Explain the spinocerebellar pathway...

Motor cortex
Double decussation of the ASCT, enters through superioir peduncle, and no decussation of PSCT, enters through inferior peduncle
Pontine nuclei synapse
Fastigal and Globose nuclei
Red nucleus
Info back to thalamus and cortex and output to body
Olive - send fibres into the same bit of cerebellum - info of proprioception


What is the function of the spinocerebellar pathway?

Updating ongoing movements


Which part of the cerebellum is involved in the cerebrocerebellar pathway (neocerebellum)?

lateral part of hemisphere + dentate nucleus


Explain the cerebrocellebelar pathway...

From non motor, planning cortex - frontal lobe etc
Input from posterior parietal cortex, inferior olivary nucleus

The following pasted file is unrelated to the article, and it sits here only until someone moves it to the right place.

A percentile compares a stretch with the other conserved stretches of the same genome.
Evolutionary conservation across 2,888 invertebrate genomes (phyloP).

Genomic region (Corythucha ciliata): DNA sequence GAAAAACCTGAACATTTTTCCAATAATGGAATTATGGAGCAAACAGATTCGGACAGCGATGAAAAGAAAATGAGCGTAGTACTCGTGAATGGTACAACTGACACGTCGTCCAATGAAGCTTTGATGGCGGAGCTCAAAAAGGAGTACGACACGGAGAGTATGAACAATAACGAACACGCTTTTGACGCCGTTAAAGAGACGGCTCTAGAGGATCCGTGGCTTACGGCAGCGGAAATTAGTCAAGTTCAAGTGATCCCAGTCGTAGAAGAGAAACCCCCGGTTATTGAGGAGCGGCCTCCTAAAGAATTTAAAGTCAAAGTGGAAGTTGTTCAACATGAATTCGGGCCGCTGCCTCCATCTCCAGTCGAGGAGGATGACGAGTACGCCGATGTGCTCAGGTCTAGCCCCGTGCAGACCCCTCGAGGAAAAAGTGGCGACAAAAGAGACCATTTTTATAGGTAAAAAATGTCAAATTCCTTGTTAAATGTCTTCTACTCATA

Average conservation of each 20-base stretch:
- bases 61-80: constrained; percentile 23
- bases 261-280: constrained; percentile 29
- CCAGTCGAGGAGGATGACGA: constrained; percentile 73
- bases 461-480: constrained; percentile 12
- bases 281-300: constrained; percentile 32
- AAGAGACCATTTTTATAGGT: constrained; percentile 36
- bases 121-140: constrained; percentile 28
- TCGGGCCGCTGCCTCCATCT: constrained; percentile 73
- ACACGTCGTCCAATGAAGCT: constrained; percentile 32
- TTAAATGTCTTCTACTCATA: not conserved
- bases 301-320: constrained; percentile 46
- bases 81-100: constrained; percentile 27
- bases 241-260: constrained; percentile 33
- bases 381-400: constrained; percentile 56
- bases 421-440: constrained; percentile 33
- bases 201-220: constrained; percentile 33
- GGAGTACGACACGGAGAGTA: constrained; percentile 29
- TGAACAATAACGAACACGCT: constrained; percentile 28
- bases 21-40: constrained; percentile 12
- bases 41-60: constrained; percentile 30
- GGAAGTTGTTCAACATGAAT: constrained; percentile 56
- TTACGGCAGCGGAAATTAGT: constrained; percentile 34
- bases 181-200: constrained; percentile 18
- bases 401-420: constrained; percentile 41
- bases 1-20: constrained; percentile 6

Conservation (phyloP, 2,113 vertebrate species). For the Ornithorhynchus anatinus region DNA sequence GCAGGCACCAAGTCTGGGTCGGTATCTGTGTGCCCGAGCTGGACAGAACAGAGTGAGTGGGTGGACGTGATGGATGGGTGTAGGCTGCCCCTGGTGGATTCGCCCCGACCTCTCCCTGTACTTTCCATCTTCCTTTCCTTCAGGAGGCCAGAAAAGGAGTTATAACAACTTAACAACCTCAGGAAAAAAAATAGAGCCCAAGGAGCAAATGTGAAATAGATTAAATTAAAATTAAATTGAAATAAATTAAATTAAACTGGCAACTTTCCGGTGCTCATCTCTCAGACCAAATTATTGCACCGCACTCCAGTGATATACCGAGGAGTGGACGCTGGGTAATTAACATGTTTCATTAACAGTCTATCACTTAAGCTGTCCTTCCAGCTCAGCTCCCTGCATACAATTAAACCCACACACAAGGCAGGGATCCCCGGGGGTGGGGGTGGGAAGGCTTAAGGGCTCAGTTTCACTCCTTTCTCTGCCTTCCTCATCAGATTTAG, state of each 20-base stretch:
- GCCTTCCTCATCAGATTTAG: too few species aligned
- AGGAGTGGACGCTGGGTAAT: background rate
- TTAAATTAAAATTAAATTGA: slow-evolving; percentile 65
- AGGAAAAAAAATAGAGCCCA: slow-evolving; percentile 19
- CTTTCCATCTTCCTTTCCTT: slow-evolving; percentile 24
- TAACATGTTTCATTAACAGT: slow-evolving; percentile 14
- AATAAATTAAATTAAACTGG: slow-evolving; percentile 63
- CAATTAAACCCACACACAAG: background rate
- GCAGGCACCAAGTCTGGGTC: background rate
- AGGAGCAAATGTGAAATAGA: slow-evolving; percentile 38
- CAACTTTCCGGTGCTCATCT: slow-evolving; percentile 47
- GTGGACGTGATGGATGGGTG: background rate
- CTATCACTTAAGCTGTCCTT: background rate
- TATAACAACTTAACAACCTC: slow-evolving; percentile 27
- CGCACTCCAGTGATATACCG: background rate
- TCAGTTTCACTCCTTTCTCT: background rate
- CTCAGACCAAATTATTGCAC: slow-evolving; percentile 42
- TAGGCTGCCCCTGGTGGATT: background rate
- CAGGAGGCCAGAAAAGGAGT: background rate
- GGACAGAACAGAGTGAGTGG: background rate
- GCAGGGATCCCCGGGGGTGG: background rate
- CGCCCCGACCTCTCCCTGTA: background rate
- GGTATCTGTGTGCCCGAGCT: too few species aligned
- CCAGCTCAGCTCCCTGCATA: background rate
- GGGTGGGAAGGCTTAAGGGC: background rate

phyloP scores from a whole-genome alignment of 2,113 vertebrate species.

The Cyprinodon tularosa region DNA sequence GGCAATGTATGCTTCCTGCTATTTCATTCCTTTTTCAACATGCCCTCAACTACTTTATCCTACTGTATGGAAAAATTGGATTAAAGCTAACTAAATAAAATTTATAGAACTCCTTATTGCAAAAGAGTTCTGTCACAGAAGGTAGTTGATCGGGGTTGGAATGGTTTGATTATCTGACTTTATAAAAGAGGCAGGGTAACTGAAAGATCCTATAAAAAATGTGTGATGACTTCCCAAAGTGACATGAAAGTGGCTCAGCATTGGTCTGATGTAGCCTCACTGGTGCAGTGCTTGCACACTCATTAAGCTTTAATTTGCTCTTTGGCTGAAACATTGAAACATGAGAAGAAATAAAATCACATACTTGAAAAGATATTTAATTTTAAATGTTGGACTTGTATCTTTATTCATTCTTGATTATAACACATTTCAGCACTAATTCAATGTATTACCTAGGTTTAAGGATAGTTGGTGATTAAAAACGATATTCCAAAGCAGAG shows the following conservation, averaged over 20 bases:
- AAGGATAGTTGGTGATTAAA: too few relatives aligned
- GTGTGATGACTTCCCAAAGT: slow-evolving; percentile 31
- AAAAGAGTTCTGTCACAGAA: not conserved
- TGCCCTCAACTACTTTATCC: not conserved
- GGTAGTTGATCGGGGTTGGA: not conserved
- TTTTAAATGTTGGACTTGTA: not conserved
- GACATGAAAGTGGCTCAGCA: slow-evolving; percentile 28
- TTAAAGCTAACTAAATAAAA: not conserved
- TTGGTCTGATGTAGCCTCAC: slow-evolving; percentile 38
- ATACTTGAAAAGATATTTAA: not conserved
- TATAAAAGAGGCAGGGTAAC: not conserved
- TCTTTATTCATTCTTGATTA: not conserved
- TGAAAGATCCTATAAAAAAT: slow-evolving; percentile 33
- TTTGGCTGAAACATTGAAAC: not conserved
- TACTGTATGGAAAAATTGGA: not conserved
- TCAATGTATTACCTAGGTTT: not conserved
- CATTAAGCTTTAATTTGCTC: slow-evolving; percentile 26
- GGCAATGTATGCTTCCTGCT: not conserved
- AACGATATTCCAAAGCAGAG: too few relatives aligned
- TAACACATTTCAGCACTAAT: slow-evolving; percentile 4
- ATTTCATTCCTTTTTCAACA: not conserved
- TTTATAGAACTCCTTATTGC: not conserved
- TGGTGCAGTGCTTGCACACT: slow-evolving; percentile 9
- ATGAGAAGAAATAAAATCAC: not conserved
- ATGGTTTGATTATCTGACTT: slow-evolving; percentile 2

Synpases in the pons
The pontine nuclei send fibres across the pons to enter the contralateral cerebellum through the middle cerebellar peduncle
Dentate Nucleus
Output to premotor cortex, supplementary motor area via thalamus


What is the function of the neocerebellum pathway?

Initiation and planning of movements, motor learning


what are the inputs and outputs of the inferior olivary nuclei?

Inputs from all cortical regions and spinal cord
Outputs as climbing fibres to opposite cerebellum (through inferior cerebellar peduncle)


How are purknje fibres arranged?

Flat - 1 plane


Where are the purkinje fibres arranged?

These cells line up all long the folia - 2 inputs - mossy fibres (from everything except the olive).


Explain the granule cell layer...

high density of cellular nuclei